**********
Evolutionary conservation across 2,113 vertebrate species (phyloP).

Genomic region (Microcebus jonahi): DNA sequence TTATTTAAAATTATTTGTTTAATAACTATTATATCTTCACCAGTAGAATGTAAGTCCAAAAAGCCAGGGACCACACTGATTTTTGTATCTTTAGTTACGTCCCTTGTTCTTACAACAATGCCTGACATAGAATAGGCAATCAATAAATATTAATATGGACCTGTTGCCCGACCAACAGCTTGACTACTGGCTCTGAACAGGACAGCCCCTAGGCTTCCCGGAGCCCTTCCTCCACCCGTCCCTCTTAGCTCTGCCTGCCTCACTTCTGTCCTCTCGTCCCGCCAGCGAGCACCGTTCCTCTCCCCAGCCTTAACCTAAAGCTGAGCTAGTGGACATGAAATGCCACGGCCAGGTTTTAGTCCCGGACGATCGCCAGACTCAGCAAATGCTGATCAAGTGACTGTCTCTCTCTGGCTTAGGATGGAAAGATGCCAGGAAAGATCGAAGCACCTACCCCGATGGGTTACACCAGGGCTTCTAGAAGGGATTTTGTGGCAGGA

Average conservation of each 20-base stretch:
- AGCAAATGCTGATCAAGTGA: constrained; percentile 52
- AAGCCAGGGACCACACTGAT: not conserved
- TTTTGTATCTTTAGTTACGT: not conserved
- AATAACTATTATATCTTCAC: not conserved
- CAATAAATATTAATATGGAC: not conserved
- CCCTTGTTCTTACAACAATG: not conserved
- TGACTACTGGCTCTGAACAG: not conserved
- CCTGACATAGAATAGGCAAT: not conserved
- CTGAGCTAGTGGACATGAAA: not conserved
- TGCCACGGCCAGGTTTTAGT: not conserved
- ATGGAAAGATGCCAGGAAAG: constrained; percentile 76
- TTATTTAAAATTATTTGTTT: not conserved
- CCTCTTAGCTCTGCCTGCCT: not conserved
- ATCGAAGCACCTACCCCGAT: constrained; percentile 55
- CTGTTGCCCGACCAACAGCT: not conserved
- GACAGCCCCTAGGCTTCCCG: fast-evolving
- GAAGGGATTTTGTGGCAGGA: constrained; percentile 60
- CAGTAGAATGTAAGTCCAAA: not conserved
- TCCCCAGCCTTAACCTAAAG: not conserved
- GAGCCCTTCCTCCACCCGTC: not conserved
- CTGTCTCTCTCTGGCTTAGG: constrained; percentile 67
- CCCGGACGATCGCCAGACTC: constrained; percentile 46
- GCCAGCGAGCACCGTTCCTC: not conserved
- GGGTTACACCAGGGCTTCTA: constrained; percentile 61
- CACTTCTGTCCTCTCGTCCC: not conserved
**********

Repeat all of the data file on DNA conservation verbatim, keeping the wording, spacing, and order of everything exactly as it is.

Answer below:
Evolutionary conservation across 2,113 vertebrate species (phyloP).

Genomic region (Microcebus jonahi): DNA sequence TTATTTAAAATTATTTGTTTAATAACTATTATATCTTCACCAGTAGAATGTAAGTCCAAAAAGCCAGGGACCACACTGATTTTTGTATCTTTAGTTACGTCCCTTGTTCTTACAACAATGCCTGACATAGAATAGGCAATCAATAAATATTAATATGGACCTGTTGCCCGACCAACAGCTTGACTACTGGCTCTGAACAGGACAGCCCCTAGGCTTCCCGGAGCCCTTCCTCCACCCGTCCCTCTTAGCTCTGCCTGCCTCACTTCTGTCCTCTCGTCCCGCCAGCGAGCACCGTTCCTCTCCCCAGCCTTAACCTAAAGCTGAGCTAGTGGACATGAAATGCCACGGCCAGGTTTTAGTCCCGGACGATCGCCAGACTCAGCAAATGCTGATCAAGTGACTGTCTCTCTCTGGCTTAGGATGGAAAGATGCCAGGAAAGATCGAAGCACCTACCCCGATGGGTTACACCAGGGCTTCTAGAAGGGATTTTGTGGCAGGA

Average conservation of each 20-base stretch:
- AGCAAATGCTGATCAAGTGA: constrained; percentile 52
- AAGCCAGGGACCACACTGAT: not conserved
- TTTTGTATCTTTAGTTACGT: not conserved
- AATAACTATTATATCTTCAC: not conserved
- CAATAAATATTAATATGGAC: not conserved
- CCCTTGTTCTTACAACAATG: not conserved
- TGACTACTGGCTCTGAACAG: not conserved
- CCTGACATAGAATAGGCAAT: not conserved
- CTGAGCTAGTGGACATGAAA: not conserved
- TGCCACGGCCAGGTTTTAGT: not conserved
- ATGGAAAGATGCCAGGAAAG: constrained; percentile 76
- TTATTTAAAATTATTTGTTT: not conserved
- CCTCTTAGCTCTGCCTGCCT: not conserved
- ATCGAAGCACCTACCCCGAT: constrained; percentile 55
- CTGTTGCCCGACCAACAGCT: not conserved
- GACAGCCCCTAGGCTTCCCG: fast-evolving
- GAAGGGATTTTGTGGCAGGA: constrained; percentile 60
- CAGTAGAATGTAAGTCCAAA: not conserved
- TCCCCAGCCTTAACCTAAAG: not conserved
- GAGCCCTTCCTCCACCCGTC: not conserved
- CTGTCTCTCTCTGGCTTAGG: constrained; percentile 67
- CCCGGACGATCGCCAGACTC: constrained; percentile 46
- GCCAGCGAGCACCGTTCCTC: not conserved
- GGGTTACACCAGGGCTTCTA: constrained; percentile 61
- CACTTCTGTCCTCTCGTCCC: not conserved